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Structural evolution of the VMS-hosting Kristineberg area, Sweden – constraints from structural analysis and 3-D-modelling

Author(s): P. Skyttä | T. Bauer | T. Hermansson | M. Dehghannejad | C. Juhlin | M. García | J. Hübert | P. Weihed

Journal: Solid Earth Discussions
ISSN 1869-9537

Volume: 4;
Issue: 2;
Start page: 1281;
Date: 2012;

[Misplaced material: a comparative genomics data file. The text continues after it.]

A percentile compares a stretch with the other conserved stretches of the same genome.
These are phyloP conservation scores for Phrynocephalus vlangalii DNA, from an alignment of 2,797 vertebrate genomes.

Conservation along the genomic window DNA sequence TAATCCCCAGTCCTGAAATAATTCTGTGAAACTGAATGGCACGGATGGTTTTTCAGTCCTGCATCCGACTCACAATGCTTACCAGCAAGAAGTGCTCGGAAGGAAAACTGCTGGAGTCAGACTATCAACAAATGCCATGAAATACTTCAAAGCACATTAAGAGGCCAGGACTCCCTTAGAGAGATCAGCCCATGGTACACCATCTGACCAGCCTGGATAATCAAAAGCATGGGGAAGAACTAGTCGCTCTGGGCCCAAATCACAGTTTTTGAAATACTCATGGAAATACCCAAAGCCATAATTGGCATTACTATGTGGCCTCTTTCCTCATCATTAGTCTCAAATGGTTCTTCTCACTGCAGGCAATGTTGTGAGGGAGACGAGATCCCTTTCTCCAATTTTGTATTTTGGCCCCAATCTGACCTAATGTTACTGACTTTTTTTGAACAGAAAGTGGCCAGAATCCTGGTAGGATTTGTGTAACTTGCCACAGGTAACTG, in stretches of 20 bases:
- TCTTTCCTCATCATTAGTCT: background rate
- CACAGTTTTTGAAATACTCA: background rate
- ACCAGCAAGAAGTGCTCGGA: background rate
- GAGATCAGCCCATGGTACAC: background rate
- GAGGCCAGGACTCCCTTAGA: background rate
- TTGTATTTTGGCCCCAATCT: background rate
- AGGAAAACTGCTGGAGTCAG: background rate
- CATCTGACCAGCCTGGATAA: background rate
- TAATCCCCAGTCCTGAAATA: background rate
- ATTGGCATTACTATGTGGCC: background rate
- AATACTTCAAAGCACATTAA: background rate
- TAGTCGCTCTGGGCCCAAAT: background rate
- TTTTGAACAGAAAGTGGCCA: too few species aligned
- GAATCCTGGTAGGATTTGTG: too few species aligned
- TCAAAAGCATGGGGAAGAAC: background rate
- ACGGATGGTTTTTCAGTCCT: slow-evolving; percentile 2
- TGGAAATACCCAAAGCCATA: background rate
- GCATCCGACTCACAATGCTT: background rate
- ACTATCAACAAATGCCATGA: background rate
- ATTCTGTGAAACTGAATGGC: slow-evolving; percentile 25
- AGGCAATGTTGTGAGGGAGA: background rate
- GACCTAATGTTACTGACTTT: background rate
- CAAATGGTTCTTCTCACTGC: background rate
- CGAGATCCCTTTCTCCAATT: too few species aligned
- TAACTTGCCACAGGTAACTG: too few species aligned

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Structural mapping and 3-D-modelling with constraints from magnetotelluric (MT) and reflection seismic investigations have been used to provide a geological synthesis of the geometrically complex Kristineberg area in the western part of the Palaeoproterozoic Skellefte district. The results indicate that, like the south-eastern parts of the Skellefte district, the area was subjected to SSE-NNW transpressional deformation at around 1.87 Ga. The contrasting structural geometries between the Kristineberg and the central Skellefte district areas may be attributed to the termination and splaying of a major ESE-WNW-striking high-strain zone into several branches in the northern part of the Kristineberg area. The transpressional structural signature was preferentially developed within the southern of the two antiformal structures of the area, "the Southern antiform", which exposes the deepest cut through the crust and hosts all the economic volcanogenic massive sulphides (VMS) deposits of the area. Partitioning of the SSE-NNW transpression into N–S and E–W components led to formation of a characteristic "flat-steep-flat" geometry defining a highly non-cylindrical hinge of for the Southern antiform. Recognition of the transpressional structural signatures including the "flat-steep-flat" geometry and the distinct pattern of sub-horizontal E–W trending to moderately SW-plunging mineral lineations in the deeper crustal parts of the Kristineberg area is of significance for VMS exploration in both near mine and regional scales. The 3-D-model illustrating the outcomes of this study is available as a 3-D-PDF document through the publication website.
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